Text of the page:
By Susan Saldibar
Along with so many things, the pandemic brought a shattering realization that pre-emptive health plays a critical role in our senior living environments. News report after news report drove home a new reality: Those who were physically healthy were better equipped to muscle through COVID than their sedentary counterparts. (Even I started a daily exercise regimen!)
I spoke recently with Mark Scher, co-founder of Spiro100 (a Foresight partner), and his colleague, Lori Snow, VP of Marketing and Strategy about the importance of wellness and fitness programming. Spiro100 provides a robust on-demand and live streaming technology platform with over 120 exercise and meditation classes tailored for older adults led by the nation’s most gifted senior fitness trainers.
Tough Questions That Need to be Asked
Lori and Mark talked about the link between physical wellbeing and immune system health, reminded us, they are interdependent. So much so, that the CDC recommends 150 minutes of moderate exercise per week for seniors to maintain a healthy immune system.
The problem is that so many residents have become deconditioned over the course of the pandemic. So, with that in mind, they have a few questions for you:
- How do you ensure that your residents are participating in at least 150 minutes per week of engaging, results-driven exercise?
- Can you point out the tangible results of that exercise to residents and family members?
- Is your community making wellness a priority?
- Do prospects sense a wellness or healthcare culture when they tour your community? How will they answer the all-important question: “Will I be better off living in your community”?
Great questions. And how you answer could make the difference between success and failure.
How About a 25% Reduction in Falls?
Both Lori and Mark expressed their concern over the noticeable decline in physical conditioning among seniors due to isolation and pandemic-imposed quarantines. Many communities haven’t even offered fitness classes, in some cases, for as long as 15 months!
Why is that? And what will it take to reclaim physical and emotional health for residents? First, fitness has to be a conscious effort. That means expanding class offerings and accessibility to more than just 30 minutes a few times a week.
The most popular Spiro100 program right now, unsurprisingly, is specifically designed for deconditioned seniors. The fact that it’s working can be seen in reports of 25% fewer falls after using Spiro100’s Fall Prevention program for 90 days.
Replace the “Wellness Wheel” with a “Wellness Pyramid”!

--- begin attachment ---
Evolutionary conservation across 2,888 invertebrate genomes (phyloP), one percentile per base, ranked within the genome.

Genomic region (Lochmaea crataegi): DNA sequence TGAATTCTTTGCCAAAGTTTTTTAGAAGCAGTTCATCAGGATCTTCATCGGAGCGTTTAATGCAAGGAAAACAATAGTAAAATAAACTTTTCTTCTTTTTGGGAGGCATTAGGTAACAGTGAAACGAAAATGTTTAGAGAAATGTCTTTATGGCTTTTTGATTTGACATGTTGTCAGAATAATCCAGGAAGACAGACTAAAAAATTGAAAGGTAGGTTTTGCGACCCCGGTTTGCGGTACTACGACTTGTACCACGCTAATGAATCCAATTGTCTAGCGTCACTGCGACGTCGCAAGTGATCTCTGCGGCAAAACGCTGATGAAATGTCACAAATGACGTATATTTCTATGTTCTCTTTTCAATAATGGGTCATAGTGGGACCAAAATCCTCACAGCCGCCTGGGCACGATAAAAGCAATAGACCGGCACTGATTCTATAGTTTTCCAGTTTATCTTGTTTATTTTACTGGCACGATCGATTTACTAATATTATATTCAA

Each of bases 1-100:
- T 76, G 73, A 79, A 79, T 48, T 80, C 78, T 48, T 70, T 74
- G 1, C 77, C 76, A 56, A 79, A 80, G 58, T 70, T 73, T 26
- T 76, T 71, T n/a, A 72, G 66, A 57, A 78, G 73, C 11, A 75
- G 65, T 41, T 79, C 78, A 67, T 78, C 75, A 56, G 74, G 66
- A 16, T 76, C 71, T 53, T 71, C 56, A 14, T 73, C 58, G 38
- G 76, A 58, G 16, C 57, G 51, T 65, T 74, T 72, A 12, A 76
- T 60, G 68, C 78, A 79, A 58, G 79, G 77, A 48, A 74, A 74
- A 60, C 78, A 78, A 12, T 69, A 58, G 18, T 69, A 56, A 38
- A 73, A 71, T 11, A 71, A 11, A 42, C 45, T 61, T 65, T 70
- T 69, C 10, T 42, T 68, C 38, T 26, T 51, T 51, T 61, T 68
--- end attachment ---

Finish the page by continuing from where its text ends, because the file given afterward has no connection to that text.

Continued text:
But to get this right, according to Mark and Lori, communities need to stop looking at fitness and exercise as simply another activity akin to arts and crafts, bingo, and so on. “Fitness needs to be the foundation or base of the programming being offered,” Lori says. “Each level of care should have a choice of 3 fitness options a day, 7 days a week with the goal of reaching every single resident!”
She believes that by building a strong foundation of fitness, the other activities (even day-to-day interactions) will have increased participation and enjoyment. “Very simply, people need to move in order to sleep better, digest, to think clearly and, very importantly, to build strength and balance to reduce falls,” she says. “Movement releases endorphins to help with loneliness, isolation, and boredom and all this leads to a lower cost of care.”
What Tools Are You Giving the Wellness and Activity Teams?
This all makes a lot of sense. But who should be in charge of this transformation?
“We can’t keep putting more programming demands on the backs of direct care staff without providing them with better tools,” Lori says. “It takes tremendous effort to create programming, and using outside resources can get expensive fast,” Lori and Mark tell me. “You can easily spend $100 on a few sessions led by outside trainers,” Mark says. “That covers an entire month of unlimited, 24/7 videos and live streaming classes with Spiro100.”
Technology May Be the Answer
Technology needs to be seriously considered here. It’s hard to ignore the benefits a platform like Spiro100 brings, enabling wellness/activity directors to almost surgically tailor the type and level of exercise to each individual’s needs and abilities.
This frees staff to do what technology cannot. Staff can drive participation; hands-on, encouraging residents by knocking on doors, visiting in the lunchroom, personally inviting residents to join in. Let technology do the routine exercises and free care staff to “care” about each resident becoming involved.
“The CDC recommends 150 minutes per week of moderate exercise for seniors to maintain healthy immunity,” Lori says. “Will communities embrace technology to make this happen? Or will they just revert back?”
For a pandemic-weary senior living staff, reverting back must be tempting. But it may be a dangerous move.
Where Does Wellness Sit Within Your Hierarchy?
Building a wellness culture means giving consideration to the hierarchy for wellness and activities (or leisure services, or life enrichment, or whatever your organization calls the events coordinator at your community). Mark and Lori challenge communities to think about whether activities actually roll up under wellness instead of just a subset of activities.
“44% of residents who move in (IL/AL), make the decision based on a community’s wellness culture,” Mark says. “So, you can talk about how many movies you show, what kind of art programs you have. But the real question is, How vibrant will I be in your community? What is offered to keep me independent?” Can you answer that question?”
You can read more about building a wellness culture here. Or, if you’d like to see it in action, click here for a 15-minute demo.
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